Published On: Sun, Oct 7th, 2018

St. Maarten: ‘Adopt a Shark’ program continues due to ‘success’

peterwhaleshark-238x238PHILIPSBURG - Nature Foundation has extended its “Adopt a Shark” programme to yearend, thanks to continued demand. The programme was launched during Shark Week in June.

“It is important that we work together to ensure the survival of our shark population; with the ‘Adopt a Shark’ programme we are trying to engage the community in our efforts to protect sharks and give them the opportunity to be involved in a large-scale scientific research project on St. Maarten,” stated Foundation Project Officer Melanie Meijer zu Schlochtern.

Different tags are being applied on adopted sharks, such PIT tags, FLOY tags and even high-tech acoustic tags have been deployed on certain sharks. A PIT tag is a microchip which gives us a unique live time barcode and a Floy tag is used to identify the shark by anyone who catches or sees the shark close-up.

An acoustic tag sends out acoustic signals which are detected with acoustic receivers, thereby giving information on how much time the shark spends around a certain location, providing us valuable information about their movement patterns.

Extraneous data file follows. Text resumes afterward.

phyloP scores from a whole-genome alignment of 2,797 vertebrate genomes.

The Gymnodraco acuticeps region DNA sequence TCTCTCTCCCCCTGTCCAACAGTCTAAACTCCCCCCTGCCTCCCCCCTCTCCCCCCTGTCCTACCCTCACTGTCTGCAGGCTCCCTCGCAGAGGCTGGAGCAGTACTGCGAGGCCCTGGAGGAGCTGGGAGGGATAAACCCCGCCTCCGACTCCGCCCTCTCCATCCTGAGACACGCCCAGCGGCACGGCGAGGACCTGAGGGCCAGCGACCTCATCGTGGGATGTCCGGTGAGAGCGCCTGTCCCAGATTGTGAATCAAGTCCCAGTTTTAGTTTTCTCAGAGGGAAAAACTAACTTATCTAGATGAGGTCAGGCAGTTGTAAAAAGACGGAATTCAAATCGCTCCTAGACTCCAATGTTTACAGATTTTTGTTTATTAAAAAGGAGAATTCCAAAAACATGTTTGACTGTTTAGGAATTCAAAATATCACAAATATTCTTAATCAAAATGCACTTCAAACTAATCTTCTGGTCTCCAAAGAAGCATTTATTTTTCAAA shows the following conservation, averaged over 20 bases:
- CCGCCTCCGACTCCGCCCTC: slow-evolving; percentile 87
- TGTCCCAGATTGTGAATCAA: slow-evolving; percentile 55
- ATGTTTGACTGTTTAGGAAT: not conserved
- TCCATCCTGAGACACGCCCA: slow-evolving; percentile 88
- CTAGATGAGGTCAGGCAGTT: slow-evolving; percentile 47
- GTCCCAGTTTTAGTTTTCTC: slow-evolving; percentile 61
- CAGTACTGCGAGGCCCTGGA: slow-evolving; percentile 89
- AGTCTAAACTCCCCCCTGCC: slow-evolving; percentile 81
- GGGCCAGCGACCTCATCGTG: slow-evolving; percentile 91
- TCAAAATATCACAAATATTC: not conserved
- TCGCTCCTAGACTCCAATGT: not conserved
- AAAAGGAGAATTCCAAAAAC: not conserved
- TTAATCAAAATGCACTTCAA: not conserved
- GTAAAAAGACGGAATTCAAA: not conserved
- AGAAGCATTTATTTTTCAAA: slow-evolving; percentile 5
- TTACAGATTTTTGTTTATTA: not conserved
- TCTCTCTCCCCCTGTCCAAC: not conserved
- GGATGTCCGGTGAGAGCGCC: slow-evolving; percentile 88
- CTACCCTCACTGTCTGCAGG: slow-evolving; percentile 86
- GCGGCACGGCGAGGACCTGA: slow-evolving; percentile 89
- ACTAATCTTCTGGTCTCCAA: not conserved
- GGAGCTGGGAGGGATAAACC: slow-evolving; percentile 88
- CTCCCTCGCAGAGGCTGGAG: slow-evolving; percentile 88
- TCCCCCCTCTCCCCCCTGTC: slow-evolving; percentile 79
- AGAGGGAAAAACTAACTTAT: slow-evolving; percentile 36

DNA samples will provide information about the sharks, their relationships and their length measurements provide the knowledge about the ages and growth of the sharks.

By donating a contribution to Nature Foundation, you can adopt a St. Maarten shark. You will receive a certificate of adoption and can decide on the name of the shark. As soon as the shark is tagged, updates and pictures about the shark will be sent to you.

With the support of “Adopting a Shark,” we can continue our shark research and tagging activities; we will learn more about the sharks in our waters, providing us the knowledge to better protect them,” said Meijer zu Schlochtern.

Worldwide, sharks are the most misunderstood species on the planet as they are repeatedly displayed as villains and being dangerous. However, they are actually the victims of human poaching, finning, overfishing and coastal development activities.

Worldwide, more than 100 million sharks are killed per year; as a result, half of all shark species are threatened or endangered. Sharks, as top predators, play a crucial role in maintaining balance and health within our aquatic ecosystem. Besides, they are important for tourism; many divers would like to see sharks, which makes a shark worth more alive (US $200,000) than dead (US $50).

The “Adopt a Shark St Maarten” programme is part of the Dutch Caribbean Nature Alliance ‘Save our Sharks’ project, funded by Dutch National Postcode Lottery. Interested persons can send an email to naturefoundationprojects@gmail.com.

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